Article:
Indiana State University Newsroom



Oyster research uncovers clues to clean up pollution

October 27, 2014

Coastal residents may be gathering for oyster roasts these crisp fall afternoons, but Indiana State University student Zach Nickerson spent his summer in the Chesapeake Bay learning how these creatures help clear pollutants in the water before they make their way to our dinner tables.

"Oysters are good for food, and the reefs they create are good for biodiversity and whatnot, but the water quality (issue) was never really studied until recently," Nickerson said. "It was never thought that oysters, through the reef communities they create, can improve water quality."

Specifically, Nickerson was researching how oysters provide a micro-environment that can sustain denitrification -- a chemical process that removes pollutants from the water -- at the University of Maryland Center for Environmental Science's Research Experience for Undergraduates. The experiments involved placing pieces of oyster and shells in incubation chambers and measuring denitrification.

His work is making a splash in academic circles -- so much so Nickerson has been invited to present his research findings at the Association for the Sciences of Limnology and Oceanography's international conference in Granada, Spain in February.

"My lab and that of our colleagues have been very fortunate to have the resources to look at both large scale and small scale phenomena in oyster reefs. Zach's contribution is the first to clearly identify dead and living oyster shells as key habitat for organisms that render nitrogen into a form that no longer grows algae (i.e. N2 gas)," said Dr. Jeff Cornwell, Nickerson's faculty advisor at Maryland. "His results were way beyond my expectations, and we can clearly publish these results; these are absolutely new findings and will alter the perception of how oysters improve water quality."

The Chesapeake Bay area was an ideal location, as oysters are on a steep decline because of over-harvesting, disease and habitat destruction. A multi-agency effort is under way to help clean up the bay by restoring its native oyster reefs.

"Oysters provide many ecosystem services in the bay, but their populations are crashing," Nickerson said. "If the oysters aren't there but the pollutants are still being added, it's just going to get worse."

Nickerson, a senior from Columbus, Ind., is no stranger to research; he's spent more than a year studying how bats use swimming pools and other projects under the guidance of Indiana State's Center for Bat Research, Outreach and Conservation.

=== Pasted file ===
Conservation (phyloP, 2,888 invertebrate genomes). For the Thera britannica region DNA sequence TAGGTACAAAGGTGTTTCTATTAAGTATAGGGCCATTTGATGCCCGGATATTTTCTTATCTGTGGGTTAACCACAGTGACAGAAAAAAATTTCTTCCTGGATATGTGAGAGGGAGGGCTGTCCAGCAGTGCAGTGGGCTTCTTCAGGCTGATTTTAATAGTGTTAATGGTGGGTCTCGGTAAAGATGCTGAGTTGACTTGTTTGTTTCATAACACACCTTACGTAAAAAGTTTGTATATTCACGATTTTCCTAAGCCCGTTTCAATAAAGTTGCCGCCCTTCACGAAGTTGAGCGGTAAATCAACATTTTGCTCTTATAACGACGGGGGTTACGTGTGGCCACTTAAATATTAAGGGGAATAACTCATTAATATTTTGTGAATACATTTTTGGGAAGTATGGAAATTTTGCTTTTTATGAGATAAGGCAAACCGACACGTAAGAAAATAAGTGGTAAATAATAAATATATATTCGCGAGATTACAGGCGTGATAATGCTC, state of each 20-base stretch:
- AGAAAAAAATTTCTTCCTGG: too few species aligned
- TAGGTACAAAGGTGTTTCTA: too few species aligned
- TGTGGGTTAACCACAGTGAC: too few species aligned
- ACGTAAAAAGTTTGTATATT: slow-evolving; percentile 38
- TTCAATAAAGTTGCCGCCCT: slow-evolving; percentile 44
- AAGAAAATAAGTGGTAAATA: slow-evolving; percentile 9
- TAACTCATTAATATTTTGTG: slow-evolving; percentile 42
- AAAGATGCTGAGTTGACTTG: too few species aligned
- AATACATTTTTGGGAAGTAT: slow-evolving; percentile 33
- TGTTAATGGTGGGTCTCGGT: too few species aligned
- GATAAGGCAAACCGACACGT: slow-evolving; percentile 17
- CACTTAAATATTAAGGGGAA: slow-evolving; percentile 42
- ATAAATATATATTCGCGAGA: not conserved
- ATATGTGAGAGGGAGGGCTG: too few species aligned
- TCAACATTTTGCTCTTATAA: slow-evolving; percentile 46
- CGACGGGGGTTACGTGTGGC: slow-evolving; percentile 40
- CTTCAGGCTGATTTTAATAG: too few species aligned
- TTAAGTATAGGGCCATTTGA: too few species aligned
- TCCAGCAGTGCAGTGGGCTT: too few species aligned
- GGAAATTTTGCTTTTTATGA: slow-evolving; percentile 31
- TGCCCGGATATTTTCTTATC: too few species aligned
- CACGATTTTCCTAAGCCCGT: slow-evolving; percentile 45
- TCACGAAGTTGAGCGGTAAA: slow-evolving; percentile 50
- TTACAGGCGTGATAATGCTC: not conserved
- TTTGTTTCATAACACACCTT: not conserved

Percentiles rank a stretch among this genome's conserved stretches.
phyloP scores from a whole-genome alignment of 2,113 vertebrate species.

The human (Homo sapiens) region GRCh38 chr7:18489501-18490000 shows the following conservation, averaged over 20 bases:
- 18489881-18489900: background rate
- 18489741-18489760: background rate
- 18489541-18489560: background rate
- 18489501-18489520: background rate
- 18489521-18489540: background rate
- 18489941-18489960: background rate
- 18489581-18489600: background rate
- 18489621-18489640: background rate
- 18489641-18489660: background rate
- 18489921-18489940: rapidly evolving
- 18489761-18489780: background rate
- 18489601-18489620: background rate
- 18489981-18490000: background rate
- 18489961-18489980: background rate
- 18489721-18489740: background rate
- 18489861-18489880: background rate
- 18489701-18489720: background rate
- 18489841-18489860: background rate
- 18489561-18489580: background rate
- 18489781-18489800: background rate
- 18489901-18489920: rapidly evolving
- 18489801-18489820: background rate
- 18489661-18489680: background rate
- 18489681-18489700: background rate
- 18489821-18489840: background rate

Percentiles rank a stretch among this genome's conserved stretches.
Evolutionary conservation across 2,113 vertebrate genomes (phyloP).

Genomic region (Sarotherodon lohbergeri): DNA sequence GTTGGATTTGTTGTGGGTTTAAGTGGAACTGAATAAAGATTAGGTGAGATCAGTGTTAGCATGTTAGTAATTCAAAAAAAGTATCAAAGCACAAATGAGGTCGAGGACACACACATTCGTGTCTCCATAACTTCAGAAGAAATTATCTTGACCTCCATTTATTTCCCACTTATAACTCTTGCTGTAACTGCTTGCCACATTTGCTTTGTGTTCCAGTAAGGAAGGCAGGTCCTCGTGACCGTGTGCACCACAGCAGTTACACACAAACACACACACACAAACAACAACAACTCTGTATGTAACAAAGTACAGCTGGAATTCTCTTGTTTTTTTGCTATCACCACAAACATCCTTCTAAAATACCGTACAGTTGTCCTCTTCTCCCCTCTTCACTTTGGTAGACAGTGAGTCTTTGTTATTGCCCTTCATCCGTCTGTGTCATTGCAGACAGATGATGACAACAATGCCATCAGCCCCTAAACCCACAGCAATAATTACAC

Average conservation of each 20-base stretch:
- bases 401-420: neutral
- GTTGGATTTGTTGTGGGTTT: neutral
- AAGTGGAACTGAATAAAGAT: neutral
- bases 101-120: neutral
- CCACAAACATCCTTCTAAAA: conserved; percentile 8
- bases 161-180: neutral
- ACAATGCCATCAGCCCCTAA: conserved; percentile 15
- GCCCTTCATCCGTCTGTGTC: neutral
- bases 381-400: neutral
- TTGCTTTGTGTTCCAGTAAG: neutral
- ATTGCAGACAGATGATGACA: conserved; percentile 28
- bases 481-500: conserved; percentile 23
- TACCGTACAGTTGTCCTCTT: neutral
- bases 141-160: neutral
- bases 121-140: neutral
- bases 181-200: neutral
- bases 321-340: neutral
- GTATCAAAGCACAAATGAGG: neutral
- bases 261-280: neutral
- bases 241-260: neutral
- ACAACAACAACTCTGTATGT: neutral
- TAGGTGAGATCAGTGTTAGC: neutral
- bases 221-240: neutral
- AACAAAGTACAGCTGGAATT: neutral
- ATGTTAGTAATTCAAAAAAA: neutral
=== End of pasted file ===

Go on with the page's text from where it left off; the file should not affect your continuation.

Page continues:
"Zach carries an intensity to succeed that is at the upper end of the scale; he was very comfortable working until he dropped, a great characteristic for doing field and lab science! The work we did had a moderate level of complexity, requiring success at both experimentation and interpretation, and he mastered both," Cornwell said. "In the end, his results were much more definitive that usually expected from such a short research experience. And very publishable."

When it came time to make plans for this past summer, Nickerson set out to have a coastal research experience and applied to four universities -- Maryland, Washington, South Carolina and Oregon.

"Being from Indiana, I'd never done any kind of marine research. That was one of the reasons I applied to four marine centers. I wanted to find something I hadn't done before," Nickerson said. "I didn't expect it to be exactly what I wanted it to be, but it was. It worked out perfectly -- I got set up with the right professor doing the right research, and we found some novel things that haven't been put into literature."

His faculty advisor echoed those sentiments.

"Zach's program at (the Maryland) Sea Grant is characterized by students who are academically capable and highly curious about marine science," Cornwell said. "Zach figured the key things he needed to accomplish, adapted each experiment based on the previous one and got it done. After the first experiment, his intellectual curiosity was a major driving force in his work. His presentations were clear, the graphics were great and very professional."

Nickerson said he would eventually like to teach at a college or university some day. In the mean time, he enjoyed combining chemistry and ecology.

"I liked the oyster research, because it was nice to mix animals with chemistry," he said. "Normally, when people go into chemistry, they're in the lab or in front of a computer all day. I actually got to go out in the water, dive down, catch an oyster and examine it."

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Photos: http://www.smugmug.com/photos/i-GRf8fF2/0/X2/i-GRf8fF2-X2.jpg -- Indiana State student Zach Nickerson dives for oysters in the Chesapeake Bay as part of his research project with the University of Maryland Center for Environmental Science's Research Experience for Undergraduates.

http://www.smugmug.com/photos/i-mS8PSbh/0/X2/i-mS8PSbh-X2.jpg -- Indiana State student Zach Nickerson dives for oysters in the Chesapeake Bay as part of his research project with the University of Maryland Center for Environmental Science's Research Experience for Undergraduates.

http://isuphoto.smugmug.com/Events/Events-by-Year/2014/Bat-Conference-2014/i-dMPGK7q/0/XL/April%2004%2C%202014%20Bat%20Conference%201807-XL.jpg -- Indiana State student Zach Nickerson presents research at the sixth annual Midwest Bat Working Group Annual Meeting in March.

Writer: Libby Roerig, media relations assistant director, Office of Communications and Marketing, Indiana State University, 812-237-3790 or libby.roerig@indstate.edu

Story Highlights

Indiana State student Zach Nickerson's research is also making a splash in academic circles, and he has been asked to present his findings at a conference in Spain next year.

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